An investment plan for public transport across England and Wales to meet net zero targets could create high-quality jobs in transport and manufacturing and boost the UK economy by £52 billion by 2030.
That’s according to TUC which suggests the investment plan fills a “significant gap” in the UK government‘s recently published net zero strategy, which failed to explain how it would achieve the “modal shift” away from cars, necessary to reduce carbon emissions.
The TUC’s investment plan is designed to meet the UK’s target to cut emissions by 68% by 2030 (from 1990 levels).
It emphasises that a transition to electric cars alone will not be sufficient to reach the 2030 emissions target and a reduction in total car mileage of at least 20% is needed.
The report sets out how this reduction can be achieved in England and Wales through a combination of measures, such as car-sharing, remote technologies, working from home, better planning and land use, which would result in a 10% car mileage reduction.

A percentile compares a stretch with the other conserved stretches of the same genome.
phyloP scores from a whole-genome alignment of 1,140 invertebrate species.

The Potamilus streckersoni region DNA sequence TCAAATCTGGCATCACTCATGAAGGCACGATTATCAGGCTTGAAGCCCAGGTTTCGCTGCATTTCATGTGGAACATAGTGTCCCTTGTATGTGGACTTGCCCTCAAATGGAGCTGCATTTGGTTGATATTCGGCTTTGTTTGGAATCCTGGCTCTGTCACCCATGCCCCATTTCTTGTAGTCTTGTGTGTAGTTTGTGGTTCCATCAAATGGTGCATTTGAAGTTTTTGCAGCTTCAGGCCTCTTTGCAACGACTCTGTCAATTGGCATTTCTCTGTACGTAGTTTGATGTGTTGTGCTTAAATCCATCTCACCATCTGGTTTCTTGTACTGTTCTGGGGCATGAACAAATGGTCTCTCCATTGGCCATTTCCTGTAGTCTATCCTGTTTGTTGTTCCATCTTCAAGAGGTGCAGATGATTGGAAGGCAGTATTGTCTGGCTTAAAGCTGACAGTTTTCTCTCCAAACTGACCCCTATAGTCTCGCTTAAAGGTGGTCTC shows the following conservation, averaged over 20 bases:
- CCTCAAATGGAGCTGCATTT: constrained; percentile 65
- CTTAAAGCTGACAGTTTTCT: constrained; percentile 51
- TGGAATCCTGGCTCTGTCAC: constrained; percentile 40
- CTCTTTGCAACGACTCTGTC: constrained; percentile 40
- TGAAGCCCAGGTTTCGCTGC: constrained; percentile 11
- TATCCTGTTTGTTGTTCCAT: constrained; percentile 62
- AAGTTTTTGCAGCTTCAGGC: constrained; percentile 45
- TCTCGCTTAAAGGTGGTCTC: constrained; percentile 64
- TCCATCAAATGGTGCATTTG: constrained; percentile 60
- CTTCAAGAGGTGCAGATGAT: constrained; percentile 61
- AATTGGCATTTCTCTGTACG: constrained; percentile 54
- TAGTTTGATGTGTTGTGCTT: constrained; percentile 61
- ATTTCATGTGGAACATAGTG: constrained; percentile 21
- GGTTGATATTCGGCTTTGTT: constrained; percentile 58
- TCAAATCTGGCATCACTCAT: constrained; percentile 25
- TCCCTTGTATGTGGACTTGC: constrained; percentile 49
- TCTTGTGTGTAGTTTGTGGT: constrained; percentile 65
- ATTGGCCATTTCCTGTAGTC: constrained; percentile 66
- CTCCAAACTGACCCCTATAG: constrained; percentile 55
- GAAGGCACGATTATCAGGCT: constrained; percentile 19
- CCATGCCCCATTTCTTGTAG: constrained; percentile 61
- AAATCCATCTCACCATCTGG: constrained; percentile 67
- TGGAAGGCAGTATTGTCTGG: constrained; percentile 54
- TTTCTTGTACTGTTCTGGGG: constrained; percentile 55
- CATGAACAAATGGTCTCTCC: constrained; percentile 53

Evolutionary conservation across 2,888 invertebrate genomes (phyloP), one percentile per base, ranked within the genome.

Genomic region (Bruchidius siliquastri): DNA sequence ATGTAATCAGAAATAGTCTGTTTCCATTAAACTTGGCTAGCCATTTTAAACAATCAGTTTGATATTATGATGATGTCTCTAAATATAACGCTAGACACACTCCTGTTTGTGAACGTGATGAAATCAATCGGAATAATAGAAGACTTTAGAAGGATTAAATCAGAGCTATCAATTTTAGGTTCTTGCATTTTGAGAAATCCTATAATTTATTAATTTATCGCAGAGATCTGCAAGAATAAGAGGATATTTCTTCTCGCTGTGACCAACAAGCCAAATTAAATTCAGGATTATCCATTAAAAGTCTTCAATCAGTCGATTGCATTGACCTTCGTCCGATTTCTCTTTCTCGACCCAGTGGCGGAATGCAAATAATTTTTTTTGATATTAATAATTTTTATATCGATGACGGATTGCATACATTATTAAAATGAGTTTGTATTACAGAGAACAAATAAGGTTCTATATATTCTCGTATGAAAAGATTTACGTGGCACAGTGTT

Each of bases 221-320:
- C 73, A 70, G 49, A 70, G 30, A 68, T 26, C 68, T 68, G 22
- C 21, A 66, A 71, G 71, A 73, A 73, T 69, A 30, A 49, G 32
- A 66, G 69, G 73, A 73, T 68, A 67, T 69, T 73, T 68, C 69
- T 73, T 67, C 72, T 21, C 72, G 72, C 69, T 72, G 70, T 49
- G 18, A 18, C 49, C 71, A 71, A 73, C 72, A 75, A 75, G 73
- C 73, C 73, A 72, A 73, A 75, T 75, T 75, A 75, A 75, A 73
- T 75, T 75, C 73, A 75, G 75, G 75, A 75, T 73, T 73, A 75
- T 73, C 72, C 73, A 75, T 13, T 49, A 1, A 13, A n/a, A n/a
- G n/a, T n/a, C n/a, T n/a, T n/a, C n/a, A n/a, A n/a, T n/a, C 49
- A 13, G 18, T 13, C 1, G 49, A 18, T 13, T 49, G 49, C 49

Additionally, a modal shift to public transport would lead to another 10% car mileage reduction, while bus and tram mileage would increase by 120% and rail mileage by 80%.
The investment plan would require an average of £9.9 billion in annual capital expenditure up to 2035 and the additional operating costs for expanded bus, tram and rail services would reach £18.8 billion annually by 2030.
The TUC investment plan is estimated to create 140,000 new jobs in bus, tram, and rail operation, and a further 830,000 jobs in manufacturing construction and infrastructure for buses and trams up to 2035.
The rail investment could support up to 1.8 million jobs indirectly, benefiting the wider economy, the report suggests.
TUC General Secretary Paul Nowak argues that investing in public transport will help the UK meet its net zero targets and reduce the threat of “catastrophic climate change”.